One of the coolest things about computer-based home recording studios is the wide-open world of virtual instruments. And of all the different kinds of instruments we can play via MIDI on our computers, drums are probably the most used. And why not? You can have a drum track on your song without even touching a drum. Technically you don’t even have to know how to play drums (though I think it helps a LOT if you can) in order to have them in your recordings. And perhaps the biggest benefit for my wife – I don’t have to make all the racket in the house that a drum kit would create. This is also a plus if you live in an apartment and drums would generate neighbor complaints. One of the down-sides to all this is that it’s actually fun to play drums for real! But finding a place for the kit to live is hard if you don’t have a lot of space in your house. Plus, even though it’s a lot of fun to play drums, recording them is typically not easy.
In order to record live drums, not only do you have to have a kit (space issues), and a drummer good enough to be on your recording, you have to have a bunch of additional microphones. For example, the kick drum needs a certain kind of mic (like an AKG D 112, for example) that is very different from the snare drum (typically a Shure SM57 or two), which is very different from what you’d need for overheads (2 large diaphragm condensers like the Rode NT2-A). So by using virtual drums, you’re saving yourself a lot of money for mics if nothing else.
So what is virtual drumming anyway? Well, if you’re recording a song, you can load up a software plug-in/program (into your multi-track recording software like Reaper), which contains recorded samples of actual drums (usually – though there are synthesized drum programs as well), and have your computer play these drums via MIDI. It’s like having a drum machine inside your computer.
There are several different ways you can build a drum part. For those of us who are control junkies, you can do it like me. I like to build my tracks one measure at a time using my MIDI keyboard (I use a Korg controller). Drum programs (I like to use StormDrum by EastWest) will typically assign each drum in a kit to a specific key on a MIDI keyboard. See Figure 1. I will turn on the metronome in Reaper to keep me on the right tempo, and play, say, the kick (bass) drum part for a measure or two by simply playing the “C” key on my keyboard. Then I’ll do the same for the snare drum part, using the “D” and “E” keys (note: sampled drum programs typically deviate from the GM standard mapping by putting 2 different snare hits, left hand and right hand, on the “D” and “E” keys to allow your to play them like you had a drum stick in each hand. This allows for much more realistic sounding drums). I will repeat the above procedures for high-hat, toms and symbols until I have my song’s drum part composed for the entire song.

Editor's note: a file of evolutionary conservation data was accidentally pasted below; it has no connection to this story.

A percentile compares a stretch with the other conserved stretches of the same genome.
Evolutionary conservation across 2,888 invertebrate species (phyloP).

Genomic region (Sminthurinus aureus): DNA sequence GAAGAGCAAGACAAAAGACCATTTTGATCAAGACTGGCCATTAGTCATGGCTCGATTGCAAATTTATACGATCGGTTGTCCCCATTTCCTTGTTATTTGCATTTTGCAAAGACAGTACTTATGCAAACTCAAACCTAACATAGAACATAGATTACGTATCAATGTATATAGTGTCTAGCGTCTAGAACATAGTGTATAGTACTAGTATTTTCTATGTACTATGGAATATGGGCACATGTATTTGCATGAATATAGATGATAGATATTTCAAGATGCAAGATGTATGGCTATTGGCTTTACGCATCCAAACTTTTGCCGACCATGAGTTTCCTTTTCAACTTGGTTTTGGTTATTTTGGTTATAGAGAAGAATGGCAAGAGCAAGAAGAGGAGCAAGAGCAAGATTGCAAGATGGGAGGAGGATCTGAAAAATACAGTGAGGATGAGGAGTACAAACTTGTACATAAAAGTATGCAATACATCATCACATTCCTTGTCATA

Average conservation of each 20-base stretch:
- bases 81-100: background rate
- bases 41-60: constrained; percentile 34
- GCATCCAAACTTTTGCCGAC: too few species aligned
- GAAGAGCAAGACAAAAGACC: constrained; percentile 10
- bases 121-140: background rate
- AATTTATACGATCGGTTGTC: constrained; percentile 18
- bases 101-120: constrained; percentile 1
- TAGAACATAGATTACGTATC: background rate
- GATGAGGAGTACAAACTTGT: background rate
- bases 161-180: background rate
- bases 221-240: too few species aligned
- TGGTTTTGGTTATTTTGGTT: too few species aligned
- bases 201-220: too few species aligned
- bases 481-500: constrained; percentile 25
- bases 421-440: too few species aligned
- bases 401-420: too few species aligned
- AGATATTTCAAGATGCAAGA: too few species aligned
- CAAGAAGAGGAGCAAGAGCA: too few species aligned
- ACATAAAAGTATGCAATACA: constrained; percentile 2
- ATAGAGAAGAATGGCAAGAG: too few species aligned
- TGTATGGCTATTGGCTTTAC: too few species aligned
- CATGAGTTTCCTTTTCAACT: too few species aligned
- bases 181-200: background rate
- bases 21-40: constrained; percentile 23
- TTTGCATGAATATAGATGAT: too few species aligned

One of the greatest things about MIDI is that you’re not recording audio. You’re recording “on” and “off” messages (along with some additional information like how hard you hit the drum, volume, etc.), so it is super easy to correct the beats if you were a little ahead or behind or hit the wrong drum, when you played them on your keyboard. You just go into Reaper’s MIDI editor (See Figure 2) and drag a bar left or right (for timing) or up/down, which changes the note/drum being struck. By the way, I go into more detail on this in our first article on virtual drumming if you’d like to dig into this a bit more.
So that is one way to do virtual drumming, which is admittedly a bit time-consuming. Here’s another way to it that is definitely faster. There’s a program called Jamstix that has a sort of artificial intelligence. You load the program on a track in Reaper, open it up, and then select a type of drum kit. There are multiple genres, like R&B, Rock, Jazz and Latin), and several different kit-types within each genre. For example, the Rock genre contains such variations as Big Kit, Classic, Deep Loose, Deep Modern, Dry, Fat, Boom, etc. Once the kit is loaded, you can select a preset song like “12-Bar blues,” “808 Hip Hop,” “Metal,” etc. and voila! Just hit “play” in Reaper and the drums will start playing at whatever tempo you have set in Reaper currently. Jamstix use modules (Intro, Verse, Pre-Chorus, Chorus, Bridge, Middle-8, Drum Solo, Silence, Link, Breakdown, and Ending) to build songs. You can build your own songs (especially great for composing) or use the presets by selecting modules and putting them in whatever order you want. Of course you can also customize your songs in detail if you wish. Jamstix is awesome.
There are lots of methods in between loading up preset songs and building your own beat-by-beat. And there are lots of different programs you can use for this. Different drum programs will have different ways to do your virtual drumming.
Here are a few other quite popular drum programs that are known to work well with Reaper:
(added on Nov 4th, 2012) – My new favorite drum program – Drum Experience
So there are some ways you can use virtual drumming to put drums onto your recordings without actually possessing a single actual, physical drum. With the quality of recorded drum samples available today, a large percentage of folks listening to your recordings won’t be able to tell that your “drums” aren’t real. This is a great time to have a home recording studio:).
Happy (virtual) drumming!